How To Help Teens Deal With Stress
With final exams, state testing, and the SATs, it’s no wonder teenagers are overwhelmed. Not to mention juggling homework, extracurricular activities, and social lives. Add in the parent-induced pressure to do well in school and peer pressure to be cool, and you’ve got a recipe for stress. To cope with all that tension, some teens may be tempted to turn to unhealthy strategies like smoking, binge drinking, or overeating.
Luckily there are things you can do to encourage teens to pick positive de-stressing strategies. Here are some suggestions to make them feel less overwhelmed:
1. Help them prioritize. Procrastination can be difficult to overcome, but with a little help, it can be managed. Encourage teens to break up assignments into smaller tasks and set a schedule for each. This will make the workload seem less overwhelming and put them at ease. You can even schedule your own tasks at the same time and reward yourselves together once you’ve finished. Pro tip: Make sure cell phones are far, far away. It can take up to a half hour to regain focus after checking your phone!
2. Ask them to take well-deserved breaks. When teens are stressed with too much on their plates, it can be easy to forget to take breaks. Let them know breaks a totally justifiable—especially when they have a lengthy to-do list. It can help increase their attention span, fight fatigue, and clear their mind. Even if it’s just 15 minutes of reading or listening to music, the break can help put them at ease.
3. Make sure they get enough sleep. Getting enough sleep is always important, but it’s particularly crucial for teens. Teenagers should be getting 8 to 10 hours each night. A good night's sleep can improve their mood, memory, and concentration. Share our tips for the ultimate snooze!
4. Boost their mood with the right foods. The foods teens eat affect how they feel. Maintaining a nutritional, well-balanced diet can help them de-stress. When it comes to snacks, make sure they limit sugary munchies. Potassium-rich foods like bananas and avocados can be particularly helpful with stress, because they regulate blood pressure. They should drink tons of water and limit their caffeine intake. Caffeine can actually make anxiety worse.
5. Encourage exercise. Regular exercise helps to naturally decrease stress. Yoga is a great option because it can easily be done at home and at different intensities. If working out isn’t their thing, a brief walk can help clear their head and boost their mood. Listening to music can be soothing and flood the brain with feel-good hormones like dopamine, so be sure they have a playlist of their favorite tunes while they exercise.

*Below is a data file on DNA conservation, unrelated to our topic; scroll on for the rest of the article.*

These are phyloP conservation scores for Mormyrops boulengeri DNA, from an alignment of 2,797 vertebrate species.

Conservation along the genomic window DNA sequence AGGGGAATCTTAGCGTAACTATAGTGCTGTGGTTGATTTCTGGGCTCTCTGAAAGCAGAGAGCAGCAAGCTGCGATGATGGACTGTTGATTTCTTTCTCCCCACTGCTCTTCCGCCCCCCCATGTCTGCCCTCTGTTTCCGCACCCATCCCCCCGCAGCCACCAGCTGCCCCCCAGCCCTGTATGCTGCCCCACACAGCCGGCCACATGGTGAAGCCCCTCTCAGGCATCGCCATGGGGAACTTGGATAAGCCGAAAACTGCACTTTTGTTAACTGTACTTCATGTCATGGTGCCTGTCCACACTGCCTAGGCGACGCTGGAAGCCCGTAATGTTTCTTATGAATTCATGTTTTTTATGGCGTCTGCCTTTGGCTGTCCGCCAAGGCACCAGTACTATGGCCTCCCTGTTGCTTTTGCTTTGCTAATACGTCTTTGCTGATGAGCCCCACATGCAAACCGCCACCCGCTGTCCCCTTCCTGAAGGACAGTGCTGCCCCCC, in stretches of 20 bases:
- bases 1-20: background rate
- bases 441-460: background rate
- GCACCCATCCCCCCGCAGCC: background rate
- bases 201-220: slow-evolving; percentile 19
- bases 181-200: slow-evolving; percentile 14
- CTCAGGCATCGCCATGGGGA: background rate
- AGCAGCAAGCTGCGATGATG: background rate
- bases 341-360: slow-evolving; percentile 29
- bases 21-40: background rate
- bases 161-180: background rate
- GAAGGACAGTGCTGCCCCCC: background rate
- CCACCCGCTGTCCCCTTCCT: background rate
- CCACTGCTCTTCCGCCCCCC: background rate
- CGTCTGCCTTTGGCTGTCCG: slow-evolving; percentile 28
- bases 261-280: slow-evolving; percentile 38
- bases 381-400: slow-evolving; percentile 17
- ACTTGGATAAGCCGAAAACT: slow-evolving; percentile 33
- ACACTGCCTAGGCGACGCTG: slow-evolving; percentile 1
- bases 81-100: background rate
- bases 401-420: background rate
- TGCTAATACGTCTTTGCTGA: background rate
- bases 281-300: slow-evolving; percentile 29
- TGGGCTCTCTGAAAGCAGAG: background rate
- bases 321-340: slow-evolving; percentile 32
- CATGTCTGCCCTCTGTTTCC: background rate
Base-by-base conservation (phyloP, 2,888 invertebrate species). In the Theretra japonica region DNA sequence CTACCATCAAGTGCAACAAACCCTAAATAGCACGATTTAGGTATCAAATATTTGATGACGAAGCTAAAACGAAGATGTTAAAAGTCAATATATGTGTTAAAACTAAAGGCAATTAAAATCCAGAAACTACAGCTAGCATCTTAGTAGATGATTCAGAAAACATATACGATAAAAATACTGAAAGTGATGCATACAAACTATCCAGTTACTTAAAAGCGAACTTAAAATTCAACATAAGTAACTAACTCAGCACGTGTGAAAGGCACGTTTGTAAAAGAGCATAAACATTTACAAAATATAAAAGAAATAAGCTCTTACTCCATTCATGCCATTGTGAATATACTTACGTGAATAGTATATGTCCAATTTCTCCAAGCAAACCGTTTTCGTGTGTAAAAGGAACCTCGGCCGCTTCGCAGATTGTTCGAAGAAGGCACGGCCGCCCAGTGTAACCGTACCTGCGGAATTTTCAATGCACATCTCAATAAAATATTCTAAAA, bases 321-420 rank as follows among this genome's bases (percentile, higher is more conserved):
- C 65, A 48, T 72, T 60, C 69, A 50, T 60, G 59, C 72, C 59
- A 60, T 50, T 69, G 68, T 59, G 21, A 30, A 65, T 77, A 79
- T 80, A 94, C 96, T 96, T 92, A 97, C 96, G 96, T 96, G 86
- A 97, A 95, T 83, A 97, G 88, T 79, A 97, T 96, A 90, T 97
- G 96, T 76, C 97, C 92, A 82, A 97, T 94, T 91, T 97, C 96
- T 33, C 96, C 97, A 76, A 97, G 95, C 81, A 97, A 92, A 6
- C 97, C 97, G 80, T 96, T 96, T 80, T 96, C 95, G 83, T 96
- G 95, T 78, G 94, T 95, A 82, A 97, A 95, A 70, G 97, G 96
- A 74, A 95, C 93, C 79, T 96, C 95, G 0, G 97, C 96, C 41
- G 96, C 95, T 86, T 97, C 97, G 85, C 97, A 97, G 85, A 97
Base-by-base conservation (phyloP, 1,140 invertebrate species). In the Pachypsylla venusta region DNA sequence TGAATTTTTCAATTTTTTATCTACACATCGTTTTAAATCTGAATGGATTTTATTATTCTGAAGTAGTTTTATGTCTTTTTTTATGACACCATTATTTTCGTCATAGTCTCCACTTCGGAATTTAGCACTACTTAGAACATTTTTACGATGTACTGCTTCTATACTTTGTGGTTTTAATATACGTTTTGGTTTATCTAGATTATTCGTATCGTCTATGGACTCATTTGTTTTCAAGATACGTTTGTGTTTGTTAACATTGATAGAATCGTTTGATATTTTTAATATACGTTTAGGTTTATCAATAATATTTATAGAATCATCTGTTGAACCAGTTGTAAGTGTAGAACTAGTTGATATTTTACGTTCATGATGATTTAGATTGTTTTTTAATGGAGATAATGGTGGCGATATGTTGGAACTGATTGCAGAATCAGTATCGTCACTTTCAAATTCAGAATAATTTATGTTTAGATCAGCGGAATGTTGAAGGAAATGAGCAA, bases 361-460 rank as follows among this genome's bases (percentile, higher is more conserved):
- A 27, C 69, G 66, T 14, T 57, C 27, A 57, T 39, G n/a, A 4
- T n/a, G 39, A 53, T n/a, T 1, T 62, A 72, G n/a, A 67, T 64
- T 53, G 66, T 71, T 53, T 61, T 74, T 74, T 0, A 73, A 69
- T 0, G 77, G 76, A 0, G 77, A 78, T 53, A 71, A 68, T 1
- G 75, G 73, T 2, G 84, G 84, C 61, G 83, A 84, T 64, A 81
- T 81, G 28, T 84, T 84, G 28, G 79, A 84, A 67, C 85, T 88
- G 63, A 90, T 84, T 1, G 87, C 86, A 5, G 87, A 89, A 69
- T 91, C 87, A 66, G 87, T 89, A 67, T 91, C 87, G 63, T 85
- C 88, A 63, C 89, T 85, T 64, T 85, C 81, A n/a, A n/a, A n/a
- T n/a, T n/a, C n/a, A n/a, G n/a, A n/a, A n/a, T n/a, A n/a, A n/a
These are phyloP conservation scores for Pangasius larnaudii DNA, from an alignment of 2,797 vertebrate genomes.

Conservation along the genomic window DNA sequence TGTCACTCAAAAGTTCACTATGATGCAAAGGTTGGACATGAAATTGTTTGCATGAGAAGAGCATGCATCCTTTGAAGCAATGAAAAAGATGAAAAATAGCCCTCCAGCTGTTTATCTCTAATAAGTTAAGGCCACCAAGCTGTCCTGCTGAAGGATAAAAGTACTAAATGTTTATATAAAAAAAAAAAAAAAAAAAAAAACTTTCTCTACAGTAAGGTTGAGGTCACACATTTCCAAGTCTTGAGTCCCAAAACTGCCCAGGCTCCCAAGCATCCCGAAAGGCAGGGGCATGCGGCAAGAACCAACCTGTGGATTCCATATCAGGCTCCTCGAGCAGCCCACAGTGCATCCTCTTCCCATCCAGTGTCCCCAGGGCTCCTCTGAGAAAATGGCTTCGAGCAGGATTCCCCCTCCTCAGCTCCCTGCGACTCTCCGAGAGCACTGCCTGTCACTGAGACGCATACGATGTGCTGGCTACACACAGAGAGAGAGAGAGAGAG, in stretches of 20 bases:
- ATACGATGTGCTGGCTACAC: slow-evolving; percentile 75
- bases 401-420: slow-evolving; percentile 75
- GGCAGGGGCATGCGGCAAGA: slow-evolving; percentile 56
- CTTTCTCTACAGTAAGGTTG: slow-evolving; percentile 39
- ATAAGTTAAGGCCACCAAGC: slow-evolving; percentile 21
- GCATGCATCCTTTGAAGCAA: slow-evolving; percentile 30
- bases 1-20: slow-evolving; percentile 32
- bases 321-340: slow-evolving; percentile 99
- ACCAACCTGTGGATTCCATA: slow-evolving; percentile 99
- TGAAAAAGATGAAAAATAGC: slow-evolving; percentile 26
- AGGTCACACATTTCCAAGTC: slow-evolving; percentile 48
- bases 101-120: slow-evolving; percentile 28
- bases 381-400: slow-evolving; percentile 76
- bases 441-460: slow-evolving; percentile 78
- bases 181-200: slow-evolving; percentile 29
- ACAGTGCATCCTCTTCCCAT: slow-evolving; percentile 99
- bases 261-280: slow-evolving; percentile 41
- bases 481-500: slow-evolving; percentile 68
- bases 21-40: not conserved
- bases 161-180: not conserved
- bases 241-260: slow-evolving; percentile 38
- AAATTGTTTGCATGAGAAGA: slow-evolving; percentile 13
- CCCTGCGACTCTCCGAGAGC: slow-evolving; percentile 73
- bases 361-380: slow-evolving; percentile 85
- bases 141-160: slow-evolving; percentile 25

6. Show your support. Talk to your teen about how they’re feeling. Are they feeling overwhelmed? Do they feel agitated or nervous? Let them know that you know what it’s like to be stressed and that you’re there for them. Just talking out loud about feelings can help improve them.
7. Suggest writing. Talking is great, but sometimes writing down feelings can be even more cathartic. Whether it’s in the form of fragmented lists or an essay, inspire teens to pick up a pen and paper to jot down whatever they’re feeling.
8. Meditate together. Meditation is a great way to fight stress, improve mood, and increase energy levels. Luckily for your busy teen, it only takes a few minutes! It can be a great way for both of you to take a moment to focus on yourselves. If neither of you knows how to meditate, start by sitting or lying down comfortably with your eyes closed. Breathe naturally, but focus on how your breath affects your body. Observe your chest and belly and try not to think about anything other than your body and breath. You can do this for as little as two minutes and still make a difference in both of your moods!
9. Put things in perspective. Never let teens think their feelings aren’t justified, but let them know that things may not be as bad as they imagine. Ask questions like, “What’s the worst that could happen?” and “How will this affect you in a week from now? A month? A year?” Sometimes things seem like the end of the world in the moment, but thinking long-term can help teens realize a situation isn't as a big of a deal as they think.